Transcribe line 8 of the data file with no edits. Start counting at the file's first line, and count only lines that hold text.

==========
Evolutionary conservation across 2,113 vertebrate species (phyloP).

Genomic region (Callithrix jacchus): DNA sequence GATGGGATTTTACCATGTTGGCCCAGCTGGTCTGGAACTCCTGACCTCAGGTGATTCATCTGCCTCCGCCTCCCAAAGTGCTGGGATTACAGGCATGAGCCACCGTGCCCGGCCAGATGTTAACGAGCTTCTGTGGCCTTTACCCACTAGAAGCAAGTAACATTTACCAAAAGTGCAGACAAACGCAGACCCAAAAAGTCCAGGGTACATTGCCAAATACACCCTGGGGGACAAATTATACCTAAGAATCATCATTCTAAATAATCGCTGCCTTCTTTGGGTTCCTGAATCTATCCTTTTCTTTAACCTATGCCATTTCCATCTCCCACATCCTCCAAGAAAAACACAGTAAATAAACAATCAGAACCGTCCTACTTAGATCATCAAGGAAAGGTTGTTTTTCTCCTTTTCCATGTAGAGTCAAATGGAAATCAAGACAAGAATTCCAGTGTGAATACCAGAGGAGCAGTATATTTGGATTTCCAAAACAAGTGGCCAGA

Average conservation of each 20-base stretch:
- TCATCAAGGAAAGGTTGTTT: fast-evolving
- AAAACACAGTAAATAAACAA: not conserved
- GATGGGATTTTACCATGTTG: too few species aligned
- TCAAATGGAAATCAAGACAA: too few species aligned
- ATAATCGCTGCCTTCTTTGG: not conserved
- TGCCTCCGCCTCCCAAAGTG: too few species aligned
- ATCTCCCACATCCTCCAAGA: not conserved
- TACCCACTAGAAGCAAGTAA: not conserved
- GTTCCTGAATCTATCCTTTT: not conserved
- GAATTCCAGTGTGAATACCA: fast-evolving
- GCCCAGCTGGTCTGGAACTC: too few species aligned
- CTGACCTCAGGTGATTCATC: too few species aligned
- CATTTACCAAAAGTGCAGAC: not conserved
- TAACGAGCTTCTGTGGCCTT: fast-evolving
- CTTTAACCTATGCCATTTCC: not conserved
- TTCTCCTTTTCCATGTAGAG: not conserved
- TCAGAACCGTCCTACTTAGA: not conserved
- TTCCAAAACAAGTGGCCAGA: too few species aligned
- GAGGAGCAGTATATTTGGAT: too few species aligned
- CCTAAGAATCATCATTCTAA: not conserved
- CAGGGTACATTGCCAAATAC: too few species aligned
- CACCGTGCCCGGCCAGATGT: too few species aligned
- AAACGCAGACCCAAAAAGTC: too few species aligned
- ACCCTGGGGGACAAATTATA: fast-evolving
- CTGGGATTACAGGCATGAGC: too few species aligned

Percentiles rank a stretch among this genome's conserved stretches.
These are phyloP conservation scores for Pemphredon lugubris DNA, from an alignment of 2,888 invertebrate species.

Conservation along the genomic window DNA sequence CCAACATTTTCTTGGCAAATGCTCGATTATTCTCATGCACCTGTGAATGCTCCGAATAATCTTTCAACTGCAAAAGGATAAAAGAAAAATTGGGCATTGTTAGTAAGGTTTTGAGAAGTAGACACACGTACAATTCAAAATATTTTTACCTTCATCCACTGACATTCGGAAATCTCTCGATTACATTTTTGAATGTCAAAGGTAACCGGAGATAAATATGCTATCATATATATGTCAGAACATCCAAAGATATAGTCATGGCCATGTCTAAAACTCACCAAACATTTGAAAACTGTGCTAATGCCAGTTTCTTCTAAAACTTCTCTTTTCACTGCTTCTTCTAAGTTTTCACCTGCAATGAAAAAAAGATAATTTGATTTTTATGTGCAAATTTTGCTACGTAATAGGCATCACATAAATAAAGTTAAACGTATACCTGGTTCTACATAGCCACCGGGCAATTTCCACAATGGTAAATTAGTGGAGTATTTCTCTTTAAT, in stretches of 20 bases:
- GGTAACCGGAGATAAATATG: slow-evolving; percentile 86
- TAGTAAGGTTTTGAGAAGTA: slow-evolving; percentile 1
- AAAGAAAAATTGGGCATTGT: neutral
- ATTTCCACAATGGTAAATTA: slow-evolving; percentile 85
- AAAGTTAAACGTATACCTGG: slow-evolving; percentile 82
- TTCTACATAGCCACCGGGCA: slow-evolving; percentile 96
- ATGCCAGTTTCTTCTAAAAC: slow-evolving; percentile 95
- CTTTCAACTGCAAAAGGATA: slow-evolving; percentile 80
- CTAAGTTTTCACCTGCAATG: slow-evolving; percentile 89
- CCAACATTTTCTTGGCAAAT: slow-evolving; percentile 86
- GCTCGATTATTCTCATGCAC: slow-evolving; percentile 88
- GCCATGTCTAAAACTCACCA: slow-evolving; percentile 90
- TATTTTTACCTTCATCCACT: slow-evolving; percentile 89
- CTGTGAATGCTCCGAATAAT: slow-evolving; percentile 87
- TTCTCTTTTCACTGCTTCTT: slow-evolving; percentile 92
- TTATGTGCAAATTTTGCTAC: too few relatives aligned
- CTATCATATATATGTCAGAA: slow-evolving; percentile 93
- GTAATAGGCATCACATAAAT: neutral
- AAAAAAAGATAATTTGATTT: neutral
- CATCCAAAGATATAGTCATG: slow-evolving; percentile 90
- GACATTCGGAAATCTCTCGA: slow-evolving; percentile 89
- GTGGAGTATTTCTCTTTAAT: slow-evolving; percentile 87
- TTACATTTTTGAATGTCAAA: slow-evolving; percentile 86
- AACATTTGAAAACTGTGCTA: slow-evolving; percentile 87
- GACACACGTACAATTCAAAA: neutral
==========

- ATAATCGCTGCCTTCTTTGG: not conserved